In response to the public squishing of nine movie-streaming sites, Mike Robinson (the chief of operations, content protection for the MPAA) declared it was time for the content-production industry to ” […] focus on continuing to offer more innovative and flexible legal options to consumers to enjoy the movies and TV shows that we all love.”
Ok, that’s a bit of a slimy quote. What he said was:
“We are committed to working with law enforcement to get the illegal choices out of the marketplace and instead focus on continuing to offer more innovative and flexible legal options to consumers to enjoy the movies and TV shows that we all love. The American motion picture and television industry is one of our nation’s most valuable cultural and economic resources. We are grateful to ICE, the Obama Administration, and the federal agencies that have made the protection of intellectual property a priority for the United States.”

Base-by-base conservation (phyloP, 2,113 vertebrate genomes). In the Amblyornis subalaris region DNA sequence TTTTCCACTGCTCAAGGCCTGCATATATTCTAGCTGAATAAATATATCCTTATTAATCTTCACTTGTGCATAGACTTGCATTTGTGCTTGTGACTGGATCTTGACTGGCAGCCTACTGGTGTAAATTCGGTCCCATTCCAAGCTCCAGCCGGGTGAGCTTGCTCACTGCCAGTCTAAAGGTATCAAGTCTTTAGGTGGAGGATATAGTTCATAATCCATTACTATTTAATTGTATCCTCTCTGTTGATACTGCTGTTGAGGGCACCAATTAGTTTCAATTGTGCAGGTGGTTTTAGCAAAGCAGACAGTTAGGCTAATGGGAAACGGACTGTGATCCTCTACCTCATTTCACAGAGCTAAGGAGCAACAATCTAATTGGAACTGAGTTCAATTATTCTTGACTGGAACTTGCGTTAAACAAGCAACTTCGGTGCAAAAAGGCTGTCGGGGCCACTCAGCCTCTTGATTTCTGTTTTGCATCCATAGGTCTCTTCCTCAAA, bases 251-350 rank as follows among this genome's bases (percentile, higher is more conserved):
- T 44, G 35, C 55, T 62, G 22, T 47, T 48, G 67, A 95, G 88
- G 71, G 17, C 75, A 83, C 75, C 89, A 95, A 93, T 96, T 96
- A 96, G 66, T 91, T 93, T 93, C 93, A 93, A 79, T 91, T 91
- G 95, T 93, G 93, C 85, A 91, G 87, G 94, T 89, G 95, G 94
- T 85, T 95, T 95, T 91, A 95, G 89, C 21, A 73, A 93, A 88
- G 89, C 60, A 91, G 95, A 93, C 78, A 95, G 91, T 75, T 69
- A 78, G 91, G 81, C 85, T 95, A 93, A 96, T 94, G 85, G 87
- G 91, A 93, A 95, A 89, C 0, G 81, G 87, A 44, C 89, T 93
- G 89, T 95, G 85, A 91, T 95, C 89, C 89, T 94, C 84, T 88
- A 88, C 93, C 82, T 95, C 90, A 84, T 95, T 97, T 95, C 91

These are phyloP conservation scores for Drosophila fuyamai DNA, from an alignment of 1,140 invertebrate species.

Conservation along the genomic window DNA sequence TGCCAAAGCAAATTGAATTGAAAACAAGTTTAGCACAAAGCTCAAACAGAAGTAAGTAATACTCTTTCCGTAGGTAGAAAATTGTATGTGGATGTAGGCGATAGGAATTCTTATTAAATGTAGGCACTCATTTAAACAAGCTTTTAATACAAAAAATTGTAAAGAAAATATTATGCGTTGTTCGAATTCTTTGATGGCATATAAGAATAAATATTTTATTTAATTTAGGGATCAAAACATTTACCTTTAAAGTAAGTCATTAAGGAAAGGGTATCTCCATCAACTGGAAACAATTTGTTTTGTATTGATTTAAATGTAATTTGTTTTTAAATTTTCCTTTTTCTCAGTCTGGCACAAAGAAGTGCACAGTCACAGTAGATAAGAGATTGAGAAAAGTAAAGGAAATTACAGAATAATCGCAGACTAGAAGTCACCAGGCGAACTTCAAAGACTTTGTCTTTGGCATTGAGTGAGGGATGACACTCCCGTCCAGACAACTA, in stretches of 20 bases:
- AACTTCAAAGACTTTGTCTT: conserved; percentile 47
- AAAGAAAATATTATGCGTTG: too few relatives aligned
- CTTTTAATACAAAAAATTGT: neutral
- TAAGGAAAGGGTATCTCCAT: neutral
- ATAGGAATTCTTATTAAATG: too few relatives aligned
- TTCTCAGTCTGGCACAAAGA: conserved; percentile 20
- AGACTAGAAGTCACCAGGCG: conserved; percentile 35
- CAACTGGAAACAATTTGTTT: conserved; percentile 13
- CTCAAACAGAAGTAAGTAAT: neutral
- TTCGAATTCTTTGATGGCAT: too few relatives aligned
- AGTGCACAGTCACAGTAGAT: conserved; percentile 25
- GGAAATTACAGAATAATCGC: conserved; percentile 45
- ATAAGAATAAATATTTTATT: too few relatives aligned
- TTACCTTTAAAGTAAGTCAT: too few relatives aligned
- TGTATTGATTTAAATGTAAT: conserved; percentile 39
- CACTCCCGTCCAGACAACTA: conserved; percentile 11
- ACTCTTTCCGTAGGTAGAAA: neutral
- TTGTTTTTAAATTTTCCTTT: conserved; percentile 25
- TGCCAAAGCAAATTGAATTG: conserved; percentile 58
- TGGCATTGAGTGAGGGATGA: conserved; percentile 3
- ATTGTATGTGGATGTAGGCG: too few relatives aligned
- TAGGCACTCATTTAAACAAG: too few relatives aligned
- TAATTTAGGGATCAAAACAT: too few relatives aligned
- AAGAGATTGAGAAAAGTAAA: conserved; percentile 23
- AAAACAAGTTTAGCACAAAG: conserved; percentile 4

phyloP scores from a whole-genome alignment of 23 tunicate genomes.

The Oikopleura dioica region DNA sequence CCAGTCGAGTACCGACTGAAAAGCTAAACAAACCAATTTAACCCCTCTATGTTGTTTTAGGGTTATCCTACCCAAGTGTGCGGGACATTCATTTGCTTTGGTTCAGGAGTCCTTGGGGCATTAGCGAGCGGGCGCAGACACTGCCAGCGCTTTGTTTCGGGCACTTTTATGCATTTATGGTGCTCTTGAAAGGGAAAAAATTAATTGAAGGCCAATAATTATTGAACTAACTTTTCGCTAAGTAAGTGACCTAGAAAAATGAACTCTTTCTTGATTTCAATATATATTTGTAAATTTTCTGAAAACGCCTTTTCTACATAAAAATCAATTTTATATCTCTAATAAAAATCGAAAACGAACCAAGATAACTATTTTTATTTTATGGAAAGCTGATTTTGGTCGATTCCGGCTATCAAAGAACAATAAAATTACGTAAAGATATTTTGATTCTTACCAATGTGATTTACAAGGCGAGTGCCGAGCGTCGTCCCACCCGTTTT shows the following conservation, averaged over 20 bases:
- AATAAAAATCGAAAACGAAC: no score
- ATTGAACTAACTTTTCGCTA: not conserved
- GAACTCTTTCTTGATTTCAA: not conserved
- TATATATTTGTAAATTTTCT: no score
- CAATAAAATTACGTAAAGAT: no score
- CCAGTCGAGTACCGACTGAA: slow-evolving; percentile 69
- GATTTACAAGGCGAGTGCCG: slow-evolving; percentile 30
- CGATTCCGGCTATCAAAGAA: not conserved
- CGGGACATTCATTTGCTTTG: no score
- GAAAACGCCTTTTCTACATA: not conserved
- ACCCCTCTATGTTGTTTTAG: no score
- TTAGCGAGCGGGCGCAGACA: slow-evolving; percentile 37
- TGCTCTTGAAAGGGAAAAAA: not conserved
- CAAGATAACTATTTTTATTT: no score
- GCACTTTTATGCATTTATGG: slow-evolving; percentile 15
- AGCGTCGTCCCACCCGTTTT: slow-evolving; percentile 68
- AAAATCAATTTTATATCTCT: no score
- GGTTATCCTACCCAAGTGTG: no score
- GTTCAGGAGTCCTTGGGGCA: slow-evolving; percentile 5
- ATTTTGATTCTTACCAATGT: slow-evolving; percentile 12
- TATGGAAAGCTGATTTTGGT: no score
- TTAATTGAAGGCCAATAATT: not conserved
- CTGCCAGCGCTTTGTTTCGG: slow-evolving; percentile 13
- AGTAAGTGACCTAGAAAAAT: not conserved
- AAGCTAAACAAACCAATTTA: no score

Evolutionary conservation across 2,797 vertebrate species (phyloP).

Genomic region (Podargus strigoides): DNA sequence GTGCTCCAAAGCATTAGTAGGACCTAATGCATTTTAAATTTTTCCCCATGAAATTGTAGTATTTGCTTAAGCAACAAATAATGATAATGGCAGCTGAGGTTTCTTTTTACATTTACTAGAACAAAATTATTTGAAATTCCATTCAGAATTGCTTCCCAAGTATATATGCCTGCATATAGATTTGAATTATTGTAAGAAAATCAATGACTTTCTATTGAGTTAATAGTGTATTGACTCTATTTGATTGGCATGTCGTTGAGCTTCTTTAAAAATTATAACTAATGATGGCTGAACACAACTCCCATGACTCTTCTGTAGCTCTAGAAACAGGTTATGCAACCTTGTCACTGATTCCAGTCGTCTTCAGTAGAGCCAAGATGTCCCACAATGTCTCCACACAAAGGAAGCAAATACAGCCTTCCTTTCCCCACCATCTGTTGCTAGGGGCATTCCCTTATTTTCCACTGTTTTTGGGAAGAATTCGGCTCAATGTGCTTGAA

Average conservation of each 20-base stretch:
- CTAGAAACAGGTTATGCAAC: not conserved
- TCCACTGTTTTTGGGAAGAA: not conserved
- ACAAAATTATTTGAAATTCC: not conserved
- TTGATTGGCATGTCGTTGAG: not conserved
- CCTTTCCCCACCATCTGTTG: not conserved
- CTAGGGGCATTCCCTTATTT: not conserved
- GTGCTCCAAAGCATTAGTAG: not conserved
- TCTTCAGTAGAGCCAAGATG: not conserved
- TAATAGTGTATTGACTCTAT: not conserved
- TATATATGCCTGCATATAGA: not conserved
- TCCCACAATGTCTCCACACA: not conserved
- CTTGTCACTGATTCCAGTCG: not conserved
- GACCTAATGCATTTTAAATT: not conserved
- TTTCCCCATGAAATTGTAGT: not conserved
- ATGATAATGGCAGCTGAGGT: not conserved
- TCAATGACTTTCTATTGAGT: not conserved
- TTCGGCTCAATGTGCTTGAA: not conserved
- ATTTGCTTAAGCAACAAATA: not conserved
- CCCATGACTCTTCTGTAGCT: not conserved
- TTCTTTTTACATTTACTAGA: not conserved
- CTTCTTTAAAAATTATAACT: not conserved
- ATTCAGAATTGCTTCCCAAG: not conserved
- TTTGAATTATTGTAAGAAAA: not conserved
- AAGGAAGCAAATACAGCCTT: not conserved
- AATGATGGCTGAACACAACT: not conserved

But this notion, that content producers can effect the market for unauthorized streaming by providing consumers with what they so clearly want legally, is an intriguing one.
I believe black markets develop because of an unfulfilled want (my Economics teacher said there were no needs, only wants in markets). I also believe they disappear when the market forces which created that deficit disappear. There is a whole herd of articles on why so many law-abiding people choose to view content without authorization, but my Economics 101 whispers to me that ugly words and uglier raids can only thwart the market for so long.
Perhaps we, as consumers, need to hold Mike Robinson to his word. The time for innovative and flexible legal options for me to view Dr Who, or the True Blood I missed last night were needed a decade or more ago, but I will take them now.
Mr Robinson, where are they?
“Good people do not need laws to tell them to act responsibly, while bad people will find a way around the laws.”–Plato